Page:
Secure Your Passwords

It seems like every website requires a password and it is impossible to remember every one of them if using unique and secure passwords. This often causes people to use the same password on every site, which is a very bad idea. If a criminal gets access to one, they get access to all. The way servers are being compromised, user names and passwords are being stolen by the millions.

Before we get started, you should check to see if your information is on a known list of potentially compromised accounts. The website keeps a database of compromised user names and passwords. You just enter your email address and there is no need to enter a password. The website will check its database and let you know if you are their list. The site will even monitor one email address for free and notify you if it appears in their database at a later time (there are paid options to monitor multiple email addresses). This is not a definitive way to say whether or not your information has been compromised, but it is a good start.

Next, you should learn a little about strong passwords. Steve Gibson’s password haystack page has some very good information about passwords. Though I will introduce a password manager in a bit, it is not always possible to use this program. Having a secure password you can remember for some websites is important, so browse through Steve Gibson’s page before choosing this password. Be sure and try to minimize the number of websites where you use the memorized password.

The truly best password is one that uses many characters (24 if possible), uses upper and lower case letters, numbers, and special characters. Even better yet, you only use this password on a single site. Using even one of these passwords would be difficult or impossible to memorize. Try this on several websites. This would be impossible unless you have a photographic memory or use a password manager. I do not have a photographic memory, so I will discuss using a password manager. There are many password managers available, but I prefer LastPass. Even better than my recommendation is Steve Gibson’s preference of this program. It is not easy to trust a program that stores your most important data on a remote server, but so far LastPass has proven itself secure.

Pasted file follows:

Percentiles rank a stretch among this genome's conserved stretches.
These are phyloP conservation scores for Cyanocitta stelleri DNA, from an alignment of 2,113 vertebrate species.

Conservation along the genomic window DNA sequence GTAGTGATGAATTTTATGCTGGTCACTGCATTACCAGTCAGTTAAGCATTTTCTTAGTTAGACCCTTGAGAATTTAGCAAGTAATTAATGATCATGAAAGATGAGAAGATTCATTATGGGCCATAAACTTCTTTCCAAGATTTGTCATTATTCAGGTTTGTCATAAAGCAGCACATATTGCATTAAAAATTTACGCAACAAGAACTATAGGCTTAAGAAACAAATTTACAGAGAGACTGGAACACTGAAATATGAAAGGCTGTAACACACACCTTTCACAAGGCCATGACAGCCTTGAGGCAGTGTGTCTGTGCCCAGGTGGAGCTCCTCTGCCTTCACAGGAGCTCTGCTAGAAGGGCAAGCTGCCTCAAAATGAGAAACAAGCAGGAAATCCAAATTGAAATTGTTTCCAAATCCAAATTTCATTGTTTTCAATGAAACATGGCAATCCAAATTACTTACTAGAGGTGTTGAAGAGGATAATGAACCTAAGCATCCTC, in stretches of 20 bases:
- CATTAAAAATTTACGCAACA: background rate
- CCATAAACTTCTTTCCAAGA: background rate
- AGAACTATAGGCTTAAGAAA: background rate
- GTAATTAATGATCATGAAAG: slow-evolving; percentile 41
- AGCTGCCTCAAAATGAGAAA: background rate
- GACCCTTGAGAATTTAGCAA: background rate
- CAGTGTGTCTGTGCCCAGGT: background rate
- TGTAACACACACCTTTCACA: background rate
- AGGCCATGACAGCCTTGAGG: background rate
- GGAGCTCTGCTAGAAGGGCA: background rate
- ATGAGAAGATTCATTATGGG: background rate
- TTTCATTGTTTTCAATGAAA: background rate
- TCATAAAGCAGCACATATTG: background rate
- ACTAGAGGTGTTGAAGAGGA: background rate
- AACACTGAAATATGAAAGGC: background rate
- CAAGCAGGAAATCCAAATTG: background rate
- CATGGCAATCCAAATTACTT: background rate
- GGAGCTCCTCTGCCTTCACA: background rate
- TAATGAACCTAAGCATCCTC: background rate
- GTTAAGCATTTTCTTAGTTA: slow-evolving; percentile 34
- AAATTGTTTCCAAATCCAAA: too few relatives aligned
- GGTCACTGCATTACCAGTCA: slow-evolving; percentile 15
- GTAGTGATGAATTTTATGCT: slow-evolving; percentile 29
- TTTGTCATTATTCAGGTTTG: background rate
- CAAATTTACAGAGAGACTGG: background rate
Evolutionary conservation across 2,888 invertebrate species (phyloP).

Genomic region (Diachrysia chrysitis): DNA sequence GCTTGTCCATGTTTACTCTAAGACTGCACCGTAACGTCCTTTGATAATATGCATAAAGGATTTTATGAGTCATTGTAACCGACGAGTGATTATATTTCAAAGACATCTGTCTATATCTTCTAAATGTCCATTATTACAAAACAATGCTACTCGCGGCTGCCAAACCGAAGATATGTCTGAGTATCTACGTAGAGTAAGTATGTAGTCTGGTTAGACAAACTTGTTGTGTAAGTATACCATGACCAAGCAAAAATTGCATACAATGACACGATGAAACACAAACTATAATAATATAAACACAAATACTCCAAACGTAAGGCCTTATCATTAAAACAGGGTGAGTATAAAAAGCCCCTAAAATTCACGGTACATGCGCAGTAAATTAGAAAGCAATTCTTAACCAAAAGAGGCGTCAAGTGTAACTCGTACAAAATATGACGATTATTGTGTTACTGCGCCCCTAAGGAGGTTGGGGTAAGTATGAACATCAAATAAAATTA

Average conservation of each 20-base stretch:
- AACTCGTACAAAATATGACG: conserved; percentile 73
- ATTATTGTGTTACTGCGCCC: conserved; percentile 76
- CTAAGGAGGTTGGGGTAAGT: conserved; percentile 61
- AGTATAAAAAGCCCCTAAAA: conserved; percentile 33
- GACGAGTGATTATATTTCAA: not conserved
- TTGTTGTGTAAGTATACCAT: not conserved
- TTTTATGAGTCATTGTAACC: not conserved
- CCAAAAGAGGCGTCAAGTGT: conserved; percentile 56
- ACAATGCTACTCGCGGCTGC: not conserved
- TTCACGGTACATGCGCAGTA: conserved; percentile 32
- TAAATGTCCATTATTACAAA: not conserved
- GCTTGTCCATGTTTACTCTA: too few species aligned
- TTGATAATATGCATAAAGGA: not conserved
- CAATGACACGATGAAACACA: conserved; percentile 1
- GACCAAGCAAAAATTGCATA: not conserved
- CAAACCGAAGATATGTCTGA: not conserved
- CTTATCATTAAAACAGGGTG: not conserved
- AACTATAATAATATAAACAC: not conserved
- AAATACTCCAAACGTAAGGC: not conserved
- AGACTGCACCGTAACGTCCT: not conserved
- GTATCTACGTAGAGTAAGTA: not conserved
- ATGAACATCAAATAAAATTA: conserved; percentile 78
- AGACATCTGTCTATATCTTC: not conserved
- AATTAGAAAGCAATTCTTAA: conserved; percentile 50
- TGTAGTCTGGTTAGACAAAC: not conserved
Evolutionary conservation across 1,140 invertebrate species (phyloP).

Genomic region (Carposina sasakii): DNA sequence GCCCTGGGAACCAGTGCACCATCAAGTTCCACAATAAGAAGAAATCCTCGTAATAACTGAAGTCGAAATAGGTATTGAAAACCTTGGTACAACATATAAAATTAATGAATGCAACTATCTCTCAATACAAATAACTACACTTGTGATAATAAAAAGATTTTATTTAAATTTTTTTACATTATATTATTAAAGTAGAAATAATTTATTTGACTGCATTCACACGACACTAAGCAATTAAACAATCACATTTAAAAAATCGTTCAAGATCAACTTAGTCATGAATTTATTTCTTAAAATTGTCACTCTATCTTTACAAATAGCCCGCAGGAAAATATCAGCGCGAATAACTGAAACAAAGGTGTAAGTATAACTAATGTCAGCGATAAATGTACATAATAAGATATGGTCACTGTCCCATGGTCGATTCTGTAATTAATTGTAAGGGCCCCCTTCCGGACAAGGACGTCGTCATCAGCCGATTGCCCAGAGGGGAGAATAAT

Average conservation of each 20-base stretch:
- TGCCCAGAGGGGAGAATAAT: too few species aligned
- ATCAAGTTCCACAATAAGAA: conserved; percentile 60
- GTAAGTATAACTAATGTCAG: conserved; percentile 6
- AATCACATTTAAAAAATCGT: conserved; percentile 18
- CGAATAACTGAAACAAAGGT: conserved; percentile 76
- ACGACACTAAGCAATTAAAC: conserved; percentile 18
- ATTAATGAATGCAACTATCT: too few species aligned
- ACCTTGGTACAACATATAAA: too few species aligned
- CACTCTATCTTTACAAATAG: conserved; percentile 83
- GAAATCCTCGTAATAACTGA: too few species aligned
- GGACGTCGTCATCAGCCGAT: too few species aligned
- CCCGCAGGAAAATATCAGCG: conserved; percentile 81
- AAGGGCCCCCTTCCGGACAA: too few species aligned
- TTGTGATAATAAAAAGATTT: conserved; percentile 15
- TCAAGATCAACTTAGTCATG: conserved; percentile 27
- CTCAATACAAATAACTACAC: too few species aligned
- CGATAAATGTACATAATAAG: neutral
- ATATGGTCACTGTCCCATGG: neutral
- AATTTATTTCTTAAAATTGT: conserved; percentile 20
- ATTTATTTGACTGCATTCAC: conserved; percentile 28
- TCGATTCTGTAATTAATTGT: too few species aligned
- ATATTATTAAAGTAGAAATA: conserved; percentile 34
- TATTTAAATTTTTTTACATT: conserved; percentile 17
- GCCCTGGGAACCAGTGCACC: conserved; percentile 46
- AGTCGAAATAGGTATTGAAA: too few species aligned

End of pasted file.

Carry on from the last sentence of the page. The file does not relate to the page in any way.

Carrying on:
LastPass has free and paid versions. At $12 per year, the paid version is well worth it. The paid version allows you to use it on your mobile phone and you will need this feature when away from your computer. LastPass requires you create an account that uses your email address as the user name and then you need to create a password. I recommend that you use a strong and unique password that is not used on any other site. This is because LastPass is the ultimate key to all your sites.

Once you have your LastPass account setup, you install an extension in your web browser that monitors your internet activity. Whenever you log in a secure web page LastPass will offer to remember your credentials. The next time you visit the same site LastPass will offer to log you in. If you create an account on a website, LastPass can create a strong password for you. I recommend you go to the various sites that require passwords and change these passwords with ones generated by LastPass. If LastPass does not recognize the password change, simply copy the new password to the record of that site in LastPass.

Be sure to explore the other features offered by LastPass, such as automatic form filling, secure notes, and importing account information from other sources or programs. You can even run the LastPass Security Challenge to analyze your passwords for weaknesses and learn how you can maximize protection against identity theft.

Now it is time to rid your system of compromising information. Many web browsers store a lot more data than you may realize. Small and simple programs can bring up autocomplete information and even passwords stored by browsers. This is the information that your web browser may use to log you in to websites, which is similar to LastPass but not secure like LastPass. I prefer Glary Utilities, which is free for personal use. Here is a quick tutorial on how to use Glary Utilities.

  • Download and install Glary Utilities. This is a simple process and does not require any special instructions. They usually do not try to sneak in any other software, but be on the lookout just in case. *Many free programs try and get you to install other programs (usually without your knowledge even though you choose accept).
  • Start Glary Utilities and please check the Spyware Remover and then Tracks Eraser boxes. Once those are checked, select Options next to Tracks Eraser (all circled in red).

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  • Now you should be in the Options screen that allows you to delete additional privacy tracks. I recommend selecting all options for any web browsers listed.


  • Now you are ready to clean your system. Just select Scan for Issues.

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  • Once done scanning, you will be presented with the issues to be fixed.

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  • Select Repair Problems to fix issues and delete tracks.

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  • Your system should now contain less information that could be compromised by a virus or a criminal.